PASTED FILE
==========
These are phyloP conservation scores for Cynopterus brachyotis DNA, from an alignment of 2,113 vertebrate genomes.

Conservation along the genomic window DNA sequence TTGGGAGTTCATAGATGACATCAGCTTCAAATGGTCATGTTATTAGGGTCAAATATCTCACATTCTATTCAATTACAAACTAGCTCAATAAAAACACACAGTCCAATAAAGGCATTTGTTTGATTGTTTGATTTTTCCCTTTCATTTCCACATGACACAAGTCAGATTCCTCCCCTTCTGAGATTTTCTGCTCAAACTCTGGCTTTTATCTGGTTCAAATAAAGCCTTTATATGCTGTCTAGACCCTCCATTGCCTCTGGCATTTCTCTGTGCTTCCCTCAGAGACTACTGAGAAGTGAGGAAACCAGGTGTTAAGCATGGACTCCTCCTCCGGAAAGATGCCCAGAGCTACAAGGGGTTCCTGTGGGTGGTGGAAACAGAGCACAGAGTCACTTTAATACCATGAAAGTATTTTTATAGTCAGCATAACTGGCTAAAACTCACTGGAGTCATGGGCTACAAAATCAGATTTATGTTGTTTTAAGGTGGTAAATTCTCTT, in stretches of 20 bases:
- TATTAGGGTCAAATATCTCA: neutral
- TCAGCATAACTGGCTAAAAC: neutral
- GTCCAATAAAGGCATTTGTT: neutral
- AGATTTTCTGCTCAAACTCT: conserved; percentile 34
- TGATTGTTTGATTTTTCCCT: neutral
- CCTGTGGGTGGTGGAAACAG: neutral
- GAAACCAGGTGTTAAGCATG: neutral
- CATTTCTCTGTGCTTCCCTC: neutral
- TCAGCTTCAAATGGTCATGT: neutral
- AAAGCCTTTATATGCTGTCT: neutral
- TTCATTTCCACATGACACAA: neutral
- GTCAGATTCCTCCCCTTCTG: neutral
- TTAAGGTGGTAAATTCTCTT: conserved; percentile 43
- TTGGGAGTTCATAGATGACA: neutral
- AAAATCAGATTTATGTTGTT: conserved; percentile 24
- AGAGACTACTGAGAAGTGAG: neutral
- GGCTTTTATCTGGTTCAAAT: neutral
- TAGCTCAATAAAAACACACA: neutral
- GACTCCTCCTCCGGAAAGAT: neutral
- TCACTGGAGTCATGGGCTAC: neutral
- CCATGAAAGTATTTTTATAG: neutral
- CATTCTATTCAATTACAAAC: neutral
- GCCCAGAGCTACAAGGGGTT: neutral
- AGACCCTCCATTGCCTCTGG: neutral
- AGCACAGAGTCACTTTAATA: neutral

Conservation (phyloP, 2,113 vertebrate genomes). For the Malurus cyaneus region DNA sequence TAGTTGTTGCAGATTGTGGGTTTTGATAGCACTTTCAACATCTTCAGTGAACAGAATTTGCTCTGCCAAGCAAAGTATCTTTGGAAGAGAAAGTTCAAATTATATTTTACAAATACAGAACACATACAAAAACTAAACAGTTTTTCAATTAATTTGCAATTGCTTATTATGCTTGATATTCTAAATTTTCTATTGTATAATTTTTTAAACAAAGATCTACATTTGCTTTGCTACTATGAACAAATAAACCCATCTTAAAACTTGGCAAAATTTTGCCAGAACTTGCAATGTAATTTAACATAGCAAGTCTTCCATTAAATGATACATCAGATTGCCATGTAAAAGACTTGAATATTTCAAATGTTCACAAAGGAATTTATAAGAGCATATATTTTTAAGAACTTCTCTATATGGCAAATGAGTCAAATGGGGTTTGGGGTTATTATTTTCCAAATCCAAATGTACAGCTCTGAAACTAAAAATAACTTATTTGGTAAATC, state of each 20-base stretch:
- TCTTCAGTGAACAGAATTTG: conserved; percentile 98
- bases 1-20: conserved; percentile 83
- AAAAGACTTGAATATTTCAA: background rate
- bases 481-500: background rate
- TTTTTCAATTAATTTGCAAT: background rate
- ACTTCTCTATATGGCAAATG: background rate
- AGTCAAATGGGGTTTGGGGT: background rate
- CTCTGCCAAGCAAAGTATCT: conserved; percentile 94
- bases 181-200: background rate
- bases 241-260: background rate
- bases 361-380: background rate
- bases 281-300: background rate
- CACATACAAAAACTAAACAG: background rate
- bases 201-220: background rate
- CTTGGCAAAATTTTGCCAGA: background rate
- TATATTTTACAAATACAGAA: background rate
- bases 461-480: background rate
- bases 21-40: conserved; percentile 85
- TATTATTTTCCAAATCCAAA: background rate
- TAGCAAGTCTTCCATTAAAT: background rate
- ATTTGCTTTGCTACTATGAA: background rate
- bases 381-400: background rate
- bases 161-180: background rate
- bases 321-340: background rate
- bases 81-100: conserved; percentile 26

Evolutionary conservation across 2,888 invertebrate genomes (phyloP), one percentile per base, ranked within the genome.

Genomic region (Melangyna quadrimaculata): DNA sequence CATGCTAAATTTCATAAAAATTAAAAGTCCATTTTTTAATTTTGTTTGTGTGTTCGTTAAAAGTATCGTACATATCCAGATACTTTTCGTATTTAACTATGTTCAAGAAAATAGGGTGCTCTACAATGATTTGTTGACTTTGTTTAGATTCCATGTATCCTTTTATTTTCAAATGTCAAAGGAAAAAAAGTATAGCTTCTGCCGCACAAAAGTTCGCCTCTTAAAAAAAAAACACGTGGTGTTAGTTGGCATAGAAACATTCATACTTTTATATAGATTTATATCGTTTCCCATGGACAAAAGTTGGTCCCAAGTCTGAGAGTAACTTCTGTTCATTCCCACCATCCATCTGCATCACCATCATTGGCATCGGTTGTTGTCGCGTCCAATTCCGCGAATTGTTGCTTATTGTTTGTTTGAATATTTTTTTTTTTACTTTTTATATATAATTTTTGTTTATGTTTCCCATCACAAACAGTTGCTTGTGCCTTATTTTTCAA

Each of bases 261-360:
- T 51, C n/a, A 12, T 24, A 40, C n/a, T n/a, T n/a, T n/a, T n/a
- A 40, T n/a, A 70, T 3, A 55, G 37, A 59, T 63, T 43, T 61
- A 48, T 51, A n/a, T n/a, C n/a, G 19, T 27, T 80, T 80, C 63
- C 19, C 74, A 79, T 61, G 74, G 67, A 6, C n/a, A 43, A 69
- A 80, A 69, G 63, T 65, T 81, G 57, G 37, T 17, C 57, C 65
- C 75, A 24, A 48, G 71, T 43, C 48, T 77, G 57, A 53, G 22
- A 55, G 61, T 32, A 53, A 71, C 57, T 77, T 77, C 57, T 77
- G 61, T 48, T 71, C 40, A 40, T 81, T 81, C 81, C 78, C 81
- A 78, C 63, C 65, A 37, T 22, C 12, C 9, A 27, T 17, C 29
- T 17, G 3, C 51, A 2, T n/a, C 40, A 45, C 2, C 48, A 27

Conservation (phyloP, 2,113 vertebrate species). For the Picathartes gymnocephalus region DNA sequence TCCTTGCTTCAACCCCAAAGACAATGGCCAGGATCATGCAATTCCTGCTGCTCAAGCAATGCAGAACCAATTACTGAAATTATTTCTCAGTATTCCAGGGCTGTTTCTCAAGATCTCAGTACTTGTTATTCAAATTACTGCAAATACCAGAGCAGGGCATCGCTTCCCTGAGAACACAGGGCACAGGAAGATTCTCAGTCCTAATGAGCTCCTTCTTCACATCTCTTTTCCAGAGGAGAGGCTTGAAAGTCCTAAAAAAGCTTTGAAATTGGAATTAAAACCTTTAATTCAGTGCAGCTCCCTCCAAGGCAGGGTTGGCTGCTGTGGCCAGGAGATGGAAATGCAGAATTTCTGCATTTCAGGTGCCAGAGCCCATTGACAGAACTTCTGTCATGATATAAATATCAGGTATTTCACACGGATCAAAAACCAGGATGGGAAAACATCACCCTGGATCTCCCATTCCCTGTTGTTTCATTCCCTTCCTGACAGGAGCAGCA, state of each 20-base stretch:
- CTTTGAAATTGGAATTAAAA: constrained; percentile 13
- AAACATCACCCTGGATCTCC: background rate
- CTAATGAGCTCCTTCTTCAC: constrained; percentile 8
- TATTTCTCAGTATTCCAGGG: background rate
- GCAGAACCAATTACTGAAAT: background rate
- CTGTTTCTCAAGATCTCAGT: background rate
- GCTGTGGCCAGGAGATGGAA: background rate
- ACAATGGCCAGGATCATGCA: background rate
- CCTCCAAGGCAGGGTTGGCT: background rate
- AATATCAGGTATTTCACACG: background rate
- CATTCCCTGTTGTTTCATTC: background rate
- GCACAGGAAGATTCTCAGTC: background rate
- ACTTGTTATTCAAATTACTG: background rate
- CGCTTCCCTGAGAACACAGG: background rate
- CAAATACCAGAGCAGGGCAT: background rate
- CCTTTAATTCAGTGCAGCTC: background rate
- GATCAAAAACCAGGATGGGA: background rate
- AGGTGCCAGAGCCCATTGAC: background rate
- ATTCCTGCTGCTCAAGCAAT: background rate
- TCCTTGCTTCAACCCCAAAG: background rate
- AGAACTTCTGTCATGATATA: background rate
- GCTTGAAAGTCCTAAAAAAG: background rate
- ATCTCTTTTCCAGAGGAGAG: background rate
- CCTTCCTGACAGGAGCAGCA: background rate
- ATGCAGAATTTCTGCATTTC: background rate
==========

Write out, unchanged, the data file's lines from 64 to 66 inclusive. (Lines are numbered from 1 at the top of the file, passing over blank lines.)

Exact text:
- G 61, T 48, T 71, C 40, A 40, T 81, T 81, C 81, C 78, C 81
- A 78, C 63, C 65, A 37, T 22, C 12, C 9, A 27, T 17, C 29
- T 17, G 3, C 51, A 2, T n/a, C 40, A 45, C 2, C 48, A 27